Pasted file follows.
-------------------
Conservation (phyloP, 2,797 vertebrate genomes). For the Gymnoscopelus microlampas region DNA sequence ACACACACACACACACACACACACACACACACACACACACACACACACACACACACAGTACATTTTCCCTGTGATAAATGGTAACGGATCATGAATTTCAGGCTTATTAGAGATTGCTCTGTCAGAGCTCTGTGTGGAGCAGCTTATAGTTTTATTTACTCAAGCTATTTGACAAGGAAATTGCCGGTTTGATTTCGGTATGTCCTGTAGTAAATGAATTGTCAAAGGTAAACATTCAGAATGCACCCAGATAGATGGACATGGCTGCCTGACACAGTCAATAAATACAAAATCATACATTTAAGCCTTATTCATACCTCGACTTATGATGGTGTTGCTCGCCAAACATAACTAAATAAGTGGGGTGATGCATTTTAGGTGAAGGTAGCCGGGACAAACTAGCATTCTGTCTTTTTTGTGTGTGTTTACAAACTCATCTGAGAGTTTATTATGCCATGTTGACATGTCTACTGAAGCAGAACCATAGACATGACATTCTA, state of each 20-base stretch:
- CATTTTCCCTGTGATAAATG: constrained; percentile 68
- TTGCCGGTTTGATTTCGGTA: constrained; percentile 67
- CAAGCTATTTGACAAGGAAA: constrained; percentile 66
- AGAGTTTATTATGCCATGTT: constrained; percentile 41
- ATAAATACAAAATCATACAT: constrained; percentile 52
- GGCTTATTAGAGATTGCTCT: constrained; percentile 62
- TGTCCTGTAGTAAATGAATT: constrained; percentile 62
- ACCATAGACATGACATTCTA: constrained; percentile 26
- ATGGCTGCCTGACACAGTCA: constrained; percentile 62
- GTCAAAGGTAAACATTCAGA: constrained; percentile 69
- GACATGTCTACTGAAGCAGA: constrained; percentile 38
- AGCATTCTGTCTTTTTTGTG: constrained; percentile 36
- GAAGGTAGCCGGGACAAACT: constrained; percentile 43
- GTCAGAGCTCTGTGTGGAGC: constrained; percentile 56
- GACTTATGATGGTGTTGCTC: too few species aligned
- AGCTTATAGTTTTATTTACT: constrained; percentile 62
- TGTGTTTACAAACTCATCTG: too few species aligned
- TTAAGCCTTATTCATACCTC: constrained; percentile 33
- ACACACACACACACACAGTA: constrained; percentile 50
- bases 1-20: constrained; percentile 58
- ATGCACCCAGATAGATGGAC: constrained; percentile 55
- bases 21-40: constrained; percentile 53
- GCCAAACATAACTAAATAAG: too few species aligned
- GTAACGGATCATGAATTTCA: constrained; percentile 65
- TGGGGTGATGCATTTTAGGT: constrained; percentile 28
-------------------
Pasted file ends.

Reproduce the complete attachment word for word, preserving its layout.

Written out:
Conservation (phyloP, 2,797 vertebrate genomes). For the Gymnoscopelus microlampas region DNA sequence ACACACACACACACACACACACACACACACACACACACACACACACACACACACACAGTACATTTTCCCTGTGATAAATGGTAACGGATCATGAATTTCAGGCTTATTAGAGATTGCTCTGTCAGAGCTCTGTGTGGAGCAGCTTATAGTTTTATTTACTCAAGCTATTTGACAAGGAAATTGCCGGTTTGATTTCGGTATGTCCTGTAGTAAATGAATTGTCAAAGGTAAACATTCAGAATGCACCCAGATAGATGGACATGGCTGCCTGACACAGTCAATAAATACAAAATCATACATTTAAGCCTTATTCATACCTCGACTTATGATGGTGTTGCTCGCCAAACATAACTAAATAAGTGGGGTGATGCATTTTAGGTGAAGGTAGCCGGGACAAACTAGCATTCTGTCTTTTTTGTGTGTGTTTACAAACTCATCTGAGAGTTTATTATGCCATGTTGACATGTCTACTGAAGCAGAACCATAGACATGACATTCTA, state of each 20-base stretch:
- CATTTTCCCTGTGATAAATG: constrained; percentile 68
- TTGCCGGTTTGATTTCGGTA: constrained; percentile 67
- CAAGCTATTTGACAAGGAAA: constrained; percentile 66
- AGAGTTTATTATGCCATGTT: constrained; percentile 41
- ATAAATACAAAATCATACAT: constrained; percentile 52
- GGCTTATTAGAGATTGCTCT: constrained; percentile 62
- TGTCCTGTAGTAAATGAATT: constrained; percentile 62
- ACCATAGACATGACATTCTA: constrained; percentile 26
- ATGGCTGCCTGACACAGTCA: constrained; percentile 62
- GTCAAAGGTAAACATTCAGA: constrained; percentile 69
- GACATGTCTACTGAAGCAGA: constrained; percentile 38
- AGCATTCTGTCTTTTTTGTG: constrained; percentile 36
- GAAGGTAGCCGGGACAAACT: constrained; percentile 43
- GTCAGAGCTCTGTGTGGAGC: constrained; percentile 56
- GACTTATGATGGTGTTGCTC: too few species aligned
- AGCTTATAGTTTTATTTACT: constrained; percentile 62
- TGTGTTTACAAACTCATCTG: too few species aligned
- TTAAGCCTTATTCATACCTC: constrained; percentile 33
- ACACACACACACACACAGTA: constrained; percentile 50
- bases 1-20: constrained; percentile 58
- ATGCACCCAGATAGATGGAC: constrained; percentile 55
- bases 21-40: constrained; percentile 53
- GCCAAACATAACTAAATAAG: too few species aligned
- GTAACGGATCATGAATTTCA: constrained; percentile 65
- TGGGGTGATGCATTTTAGGT: constrained; percentile 28